BOSTON — While Northeastern hockey fans have suffered long, fruitless Februaries, Huskies goaltender Cayden Primeau knows nothing but success — and winning — when it comes to the Beanpot.
And that is why, when Primeau was at the wrong end of a net-front collision with 14:59 left in the third period, there was no way he was coming out of the game.
The sophomore took a barreling hit from a Boston College attacker on a rush to the net that sent the goalie sprawling, hunched over, clearly nursing some pain from the collision.
“It was a play they tried to go to back door, the guy was crashing the net, and hit me in the groin area. It was a little bit of a stinger,” Primeau said.
But Primeau led the Huskies to a Beanpot title last year, and he was going to do it again.
“I wasn’t ready to come out at any point,” he added.
It was 3-0 at that point, and thing would get a whole lot more complicated in the remaining minutes, with BC narrowing the gap to 3-2, but that’s when Primeau showed an extra gear.
The sophomore turned away 33 shots, topping his impressive performance in last week’s semifinal. Primeau stopped 59 of 62 shots that came his way in the tournament, earning the Eberly Award as the top goaltender in the tournament. He also was named Tournament MVP.
It solidifies his legacy in Boston’s most hallowed college hockey tournament. Last year, he made 75 saves, including a shutout in the semifinals to help the Huskies break their 30-year Beanpot title drought.
“He was unbelievable tonight, and last week. We don’t win this tournament without him,” Northeastern senior captain Eric Williams said. “He gives our team so much confidence. He gives our defense more confidence, taking more risks, staying up to make more plays. … There were times we were on our heels in this game, and he bailed us out several times tonight.”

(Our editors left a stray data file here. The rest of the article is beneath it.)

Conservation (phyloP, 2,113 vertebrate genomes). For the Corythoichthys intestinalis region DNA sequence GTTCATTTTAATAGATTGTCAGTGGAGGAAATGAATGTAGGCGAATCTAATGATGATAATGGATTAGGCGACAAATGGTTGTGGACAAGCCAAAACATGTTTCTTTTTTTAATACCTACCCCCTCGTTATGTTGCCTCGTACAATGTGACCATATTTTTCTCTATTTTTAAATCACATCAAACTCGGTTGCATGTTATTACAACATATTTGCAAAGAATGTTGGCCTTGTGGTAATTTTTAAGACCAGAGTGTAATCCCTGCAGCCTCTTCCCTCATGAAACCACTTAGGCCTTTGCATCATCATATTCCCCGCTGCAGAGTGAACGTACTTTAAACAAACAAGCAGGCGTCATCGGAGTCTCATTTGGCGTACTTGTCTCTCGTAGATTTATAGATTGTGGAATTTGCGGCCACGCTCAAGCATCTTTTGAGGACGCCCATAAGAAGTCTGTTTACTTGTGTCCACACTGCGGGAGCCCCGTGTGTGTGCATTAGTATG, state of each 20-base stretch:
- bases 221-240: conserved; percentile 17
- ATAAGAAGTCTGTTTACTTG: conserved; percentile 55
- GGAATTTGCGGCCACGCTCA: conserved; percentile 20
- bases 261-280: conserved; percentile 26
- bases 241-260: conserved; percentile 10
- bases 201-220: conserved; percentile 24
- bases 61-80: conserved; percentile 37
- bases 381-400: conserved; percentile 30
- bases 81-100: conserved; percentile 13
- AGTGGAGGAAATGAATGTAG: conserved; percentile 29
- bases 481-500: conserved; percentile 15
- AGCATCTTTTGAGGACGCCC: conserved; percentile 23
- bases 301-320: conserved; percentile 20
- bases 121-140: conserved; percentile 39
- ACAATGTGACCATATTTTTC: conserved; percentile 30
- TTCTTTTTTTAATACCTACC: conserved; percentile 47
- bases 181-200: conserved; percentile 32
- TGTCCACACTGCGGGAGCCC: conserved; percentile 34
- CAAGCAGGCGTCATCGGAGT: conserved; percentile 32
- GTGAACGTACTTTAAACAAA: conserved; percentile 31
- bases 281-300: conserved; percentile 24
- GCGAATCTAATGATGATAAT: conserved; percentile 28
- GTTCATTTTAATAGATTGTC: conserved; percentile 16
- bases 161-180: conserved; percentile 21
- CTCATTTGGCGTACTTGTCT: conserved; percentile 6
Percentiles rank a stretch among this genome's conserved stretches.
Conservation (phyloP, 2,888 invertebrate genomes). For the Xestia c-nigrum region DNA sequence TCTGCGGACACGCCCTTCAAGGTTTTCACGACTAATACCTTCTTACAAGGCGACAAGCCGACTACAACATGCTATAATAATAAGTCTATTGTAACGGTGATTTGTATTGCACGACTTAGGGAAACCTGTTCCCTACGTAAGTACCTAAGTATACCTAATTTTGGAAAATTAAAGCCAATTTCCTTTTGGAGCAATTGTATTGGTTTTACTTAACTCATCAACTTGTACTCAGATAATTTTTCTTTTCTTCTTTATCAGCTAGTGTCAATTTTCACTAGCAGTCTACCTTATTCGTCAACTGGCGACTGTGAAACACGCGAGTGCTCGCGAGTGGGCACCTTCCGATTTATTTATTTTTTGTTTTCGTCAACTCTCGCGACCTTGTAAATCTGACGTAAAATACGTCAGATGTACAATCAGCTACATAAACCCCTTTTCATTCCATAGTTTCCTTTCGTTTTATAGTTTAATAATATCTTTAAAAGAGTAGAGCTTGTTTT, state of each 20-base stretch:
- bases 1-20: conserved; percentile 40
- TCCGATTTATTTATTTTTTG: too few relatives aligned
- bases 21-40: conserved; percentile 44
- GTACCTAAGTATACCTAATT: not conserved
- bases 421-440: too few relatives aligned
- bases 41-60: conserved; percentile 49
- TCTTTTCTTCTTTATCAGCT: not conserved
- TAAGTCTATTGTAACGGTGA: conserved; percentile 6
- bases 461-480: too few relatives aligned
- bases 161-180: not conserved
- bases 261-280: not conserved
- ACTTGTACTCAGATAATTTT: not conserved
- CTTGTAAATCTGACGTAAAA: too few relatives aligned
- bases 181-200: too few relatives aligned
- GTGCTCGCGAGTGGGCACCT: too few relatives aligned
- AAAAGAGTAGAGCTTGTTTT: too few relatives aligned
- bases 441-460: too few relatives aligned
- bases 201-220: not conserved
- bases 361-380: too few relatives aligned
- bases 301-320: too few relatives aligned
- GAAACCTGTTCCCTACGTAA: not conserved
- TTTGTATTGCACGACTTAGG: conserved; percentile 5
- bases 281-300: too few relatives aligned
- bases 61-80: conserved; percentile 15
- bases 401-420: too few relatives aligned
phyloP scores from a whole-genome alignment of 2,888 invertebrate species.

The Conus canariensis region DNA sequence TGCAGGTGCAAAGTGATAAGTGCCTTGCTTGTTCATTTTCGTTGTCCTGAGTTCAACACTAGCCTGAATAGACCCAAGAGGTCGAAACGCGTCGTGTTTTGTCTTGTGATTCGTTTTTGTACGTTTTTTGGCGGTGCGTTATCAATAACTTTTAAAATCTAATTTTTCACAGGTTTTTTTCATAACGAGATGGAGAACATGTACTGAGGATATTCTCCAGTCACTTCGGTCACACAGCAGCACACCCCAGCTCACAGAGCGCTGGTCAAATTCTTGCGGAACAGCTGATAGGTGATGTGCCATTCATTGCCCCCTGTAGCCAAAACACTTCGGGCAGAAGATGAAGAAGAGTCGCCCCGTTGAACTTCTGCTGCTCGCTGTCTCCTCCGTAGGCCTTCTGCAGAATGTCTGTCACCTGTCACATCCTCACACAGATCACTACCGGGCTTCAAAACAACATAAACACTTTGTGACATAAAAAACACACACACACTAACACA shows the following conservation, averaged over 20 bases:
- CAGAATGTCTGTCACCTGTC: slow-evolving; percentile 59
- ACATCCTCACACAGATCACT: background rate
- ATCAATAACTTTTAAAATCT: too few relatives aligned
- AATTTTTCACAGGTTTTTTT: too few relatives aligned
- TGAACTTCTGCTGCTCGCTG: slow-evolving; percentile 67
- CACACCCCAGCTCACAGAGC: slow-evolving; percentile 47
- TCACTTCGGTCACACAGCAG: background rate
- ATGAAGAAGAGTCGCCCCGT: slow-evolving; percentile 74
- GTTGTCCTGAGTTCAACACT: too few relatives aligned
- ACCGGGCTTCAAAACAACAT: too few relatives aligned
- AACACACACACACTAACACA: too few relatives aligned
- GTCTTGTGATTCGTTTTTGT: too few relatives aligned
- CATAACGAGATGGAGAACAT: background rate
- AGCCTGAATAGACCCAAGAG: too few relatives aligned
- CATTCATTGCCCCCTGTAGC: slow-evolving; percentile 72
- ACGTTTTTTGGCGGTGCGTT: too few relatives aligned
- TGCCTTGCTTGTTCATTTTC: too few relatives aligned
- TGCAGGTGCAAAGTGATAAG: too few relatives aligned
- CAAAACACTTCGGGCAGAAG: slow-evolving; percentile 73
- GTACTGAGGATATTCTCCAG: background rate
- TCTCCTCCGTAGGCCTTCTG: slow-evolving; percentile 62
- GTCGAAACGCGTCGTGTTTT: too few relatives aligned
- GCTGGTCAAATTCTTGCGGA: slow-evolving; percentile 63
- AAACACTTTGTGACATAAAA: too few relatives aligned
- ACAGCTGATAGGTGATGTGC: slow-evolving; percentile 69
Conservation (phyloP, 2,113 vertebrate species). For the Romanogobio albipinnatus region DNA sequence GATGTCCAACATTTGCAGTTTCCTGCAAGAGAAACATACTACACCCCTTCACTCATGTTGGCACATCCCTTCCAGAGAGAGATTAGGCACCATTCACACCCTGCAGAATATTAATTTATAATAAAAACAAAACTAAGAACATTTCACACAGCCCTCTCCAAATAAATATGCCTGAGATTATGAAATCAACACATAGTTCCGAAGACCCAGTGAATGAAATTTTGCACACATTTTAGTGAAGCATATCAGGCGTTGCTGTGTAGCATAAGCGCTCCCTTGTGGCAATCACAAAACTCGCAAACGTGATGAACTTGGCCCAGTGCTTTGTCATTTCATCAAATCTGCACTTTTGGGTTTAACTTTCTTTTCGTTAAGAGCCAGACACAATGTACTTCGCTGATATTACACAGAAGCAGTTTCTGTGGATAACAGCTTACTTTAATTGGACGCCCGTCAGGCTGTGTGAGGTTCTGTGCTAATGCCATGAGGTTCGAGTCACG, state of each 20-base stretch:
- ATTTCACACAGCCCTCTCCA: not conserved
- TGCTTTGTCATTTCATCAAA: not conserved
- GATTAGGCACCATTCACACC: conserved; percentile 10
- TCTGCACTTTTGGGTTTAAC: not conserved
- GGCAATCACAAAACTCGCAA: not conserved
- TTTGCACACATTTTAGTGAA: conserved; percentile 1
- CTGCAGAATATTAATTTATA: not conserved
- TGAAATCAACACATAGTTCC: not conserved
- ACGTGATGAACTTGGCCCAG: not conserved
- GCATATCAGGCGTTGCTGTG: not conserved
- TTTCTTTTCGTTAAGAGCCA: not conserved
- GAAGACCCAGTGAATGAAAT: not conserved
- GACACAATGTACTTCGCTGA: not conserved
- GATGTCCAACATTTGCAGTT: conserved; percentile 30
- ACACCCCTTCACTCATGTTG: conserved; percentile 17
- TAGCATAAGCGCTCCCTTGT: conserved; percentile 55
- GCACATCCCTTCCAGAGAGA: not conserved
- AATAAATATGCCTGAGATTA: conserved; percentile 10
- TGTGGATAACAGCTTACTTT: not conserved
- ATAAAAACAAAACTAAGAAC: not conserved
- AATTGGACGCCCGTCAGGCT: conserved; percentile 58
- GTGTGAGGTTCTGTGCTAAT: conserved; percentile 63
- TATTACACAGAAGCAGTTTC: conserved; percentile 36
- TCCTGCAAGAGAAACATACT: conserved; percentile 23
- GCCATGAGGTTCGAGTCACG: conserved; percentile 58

Primeau, who also starred for Team USA in the IIFC World Junior Championships earlier this year, is a 2017 seventh-round selection of the Montreal Canadiens. With a career 2.10 GAA and .927 save percentage, his pro prospects are skyrocketing.
“He is a seasoned goaltender back there,” Northeastern coach Jim Madigan said. “He loves the big stage … and he has been on big stages.
“The only concern I have is he is having so much success that the Red, White and Blue in Montreal might be coming after him. … That’s a good thing, though. We’ll deal with that in time.”
So while Primeau sent the Northeastern student section into several frenzies Monday night at TD Garden, it might not be long before Boston fans are lamenting him on the very ice he built his legacy.
Thumbnail photo via Jim Pierce/Northeastern Athletics